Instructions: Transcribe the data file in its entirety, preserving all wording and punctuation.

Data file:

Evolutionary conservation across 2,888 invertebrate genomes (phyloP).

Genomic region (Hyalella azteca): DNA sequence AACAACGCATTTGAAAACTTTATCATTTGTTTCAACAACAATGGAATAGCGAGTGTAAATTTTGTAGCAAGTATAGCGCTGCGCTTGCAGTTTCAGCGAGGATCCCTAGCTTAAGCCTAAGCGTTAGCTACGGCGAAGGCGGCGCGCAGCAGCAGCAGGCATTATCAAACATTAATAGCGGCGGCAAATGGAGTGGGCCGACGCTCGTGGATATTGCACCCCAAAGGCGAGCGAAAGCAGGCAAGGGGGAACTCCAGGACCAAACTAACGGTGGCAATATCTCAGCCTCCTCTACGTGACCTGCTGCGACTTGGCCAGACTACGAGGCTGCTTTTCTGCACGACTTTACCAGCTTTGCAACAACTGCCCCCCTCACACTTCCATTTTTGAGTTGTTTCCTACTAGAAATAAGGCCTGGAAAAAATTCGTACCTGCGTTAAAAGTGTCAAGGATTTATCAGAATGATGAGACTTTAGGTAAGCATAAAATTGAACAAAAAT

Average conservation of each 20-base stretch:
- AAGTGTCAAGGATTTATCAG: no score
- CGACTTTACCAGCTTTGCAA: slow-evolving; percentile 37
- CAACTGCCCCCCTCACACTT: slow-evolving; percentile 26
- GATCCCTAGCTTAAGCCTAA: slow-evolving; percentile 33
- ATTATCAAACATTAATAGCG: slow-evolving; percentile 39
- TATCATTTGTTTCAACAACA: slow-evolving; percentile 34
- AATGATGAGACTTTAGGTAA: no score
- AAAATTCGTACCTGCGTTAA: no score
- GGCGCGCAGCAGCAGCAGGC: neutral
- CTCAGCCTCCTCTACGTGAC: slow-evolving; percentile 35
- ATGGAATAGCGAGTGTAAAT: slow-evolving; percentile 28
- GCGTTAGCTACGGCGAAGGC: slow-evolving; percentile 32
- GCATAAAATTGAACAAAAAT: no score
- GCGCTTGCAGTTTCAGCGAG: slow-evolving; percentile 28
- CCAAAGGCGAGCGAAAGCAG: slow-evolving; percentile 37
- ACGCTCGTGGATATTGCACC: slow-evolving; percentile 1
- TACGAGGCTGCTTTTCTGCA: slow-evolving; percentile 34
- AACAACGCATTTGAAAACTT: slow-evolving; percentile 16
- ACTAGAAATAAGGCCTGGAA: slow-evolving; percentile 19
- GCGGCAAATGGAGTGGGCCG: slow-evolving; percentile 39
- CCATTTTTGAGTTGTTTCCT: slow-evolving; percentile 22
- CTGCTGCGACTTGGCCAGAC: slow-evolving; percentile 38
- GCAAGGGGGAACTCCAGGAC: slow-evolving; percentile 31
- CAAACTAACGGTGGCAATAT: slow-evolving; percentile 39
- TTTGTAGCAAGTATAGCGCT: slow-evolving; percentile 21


Evolutionary conservation across 2,888 invertebrate genomes (phyloP).

Genomic region (Hyalella azteca): DNA sequence AACAACGCATTTGAAAACTTTATCATTTGTTTCAACAACAATGGAATAGCGAGTGTAAATTTTGTAGCAAGTATAGCGCTGCGCTTGCAGTTTCAGCGAGGATCCCTAGCTTAAGCCTAAGCGTTAGCTACGGCGAAGGCGGCGCGCAGCAGCAGCAGGCATTATCAAACATTAATAGCGGCGGCAAATGGAGTGGGCCGACGCTCGTGGATATTGCACCCCAAAGGCGAGCGAAAGCAGGCAAGGGGGAACTCCAGGACCAAACTAACGGTGGCAATATCTCAGCCTCCTCTACGTGACCTGCTGCGACTTGGCCAGACTACGAGGCTGCTTTTCTGCACGACTTTACCAGCTTTGCAACAACTGCCCCCCTCACACTTCCATTTTTGAGTTGTTTCCTACTAGAAATAAGGCCTGGAAAAAATTCGTACCTGCGTTAAAAGTGTCAAGGATTTATCAGAATGATGAGACTTTAGGTAAGCATAAAATTGAACAAAAAT

Average conservation of each 20-base stretch:
- AAGTGTCAAGGATTTATCAG: no score
- CGACTTTACCAGCTTTGCAA: slow-evolving; percentile 37
- CAACTGCCCCCCTCACACTT: slow-evolving; percentile 26
- GATCCCTAGCTTAAGCCTAA: slow-evolving; percentile 33
- ATTATCAAACATTAATAGCG: slow-evolving; percentile 39
- TATCATTTGTTTCAACAACA: slow-evolving; percentile 34
- AATGATGAGACTTTAGGTAA: no score
- AAAATTCGTACCTGCGTTAA: no score
- GGCGCGCAGCAGCAGCAGGC: neutral
- CTCAGCCTCCTCTACGTGAC: slow-evolving; percentile 35
- ATGGAATAGCGAGTGTAAAT: slow-evolving; percentile 28
- GCGTTAGCTACGGCGAAGGC: slow-evolving; percentile 32
- GCATAAAATTGAACAAAAAT: no score
- GCGCTTGCAGTTTCAGCGAG: slow-evolving; percentile 28
- CCAAAGGCGAGCGAAAGCAG: slow-evolving; percentile 37
- ACGCTCGTGGATATTGCACC: slow-evolving; percentile 1
- TACGAGGCTGCTTTTCTGCA: slow-evolving; percentile 34
- AACAACGCATTTGAAAACTT: slow-evolving; percentile 16
- ACTAGAAATAAGGCCTGGAA: slow-evolving; percentile 19
- GCGGCAAATGGAGTGGGCCG: slow-evolving; percentile 39
- CCATTTTTGAGTTGTTTCCT: slow-evolving; percentile 22
- CTGCTGCGACTTGGCCAGAC: slow-evolving; percentile 38
- GCAAGGGGGAACTCCAGGAC: slow-evolving; percentile 31
- CAAACTAACGGTGGCAATAT: slow-evolving; percentile 39
- TTTGTAGCAAGTATAGCGCT: slow-evolving; percentile 21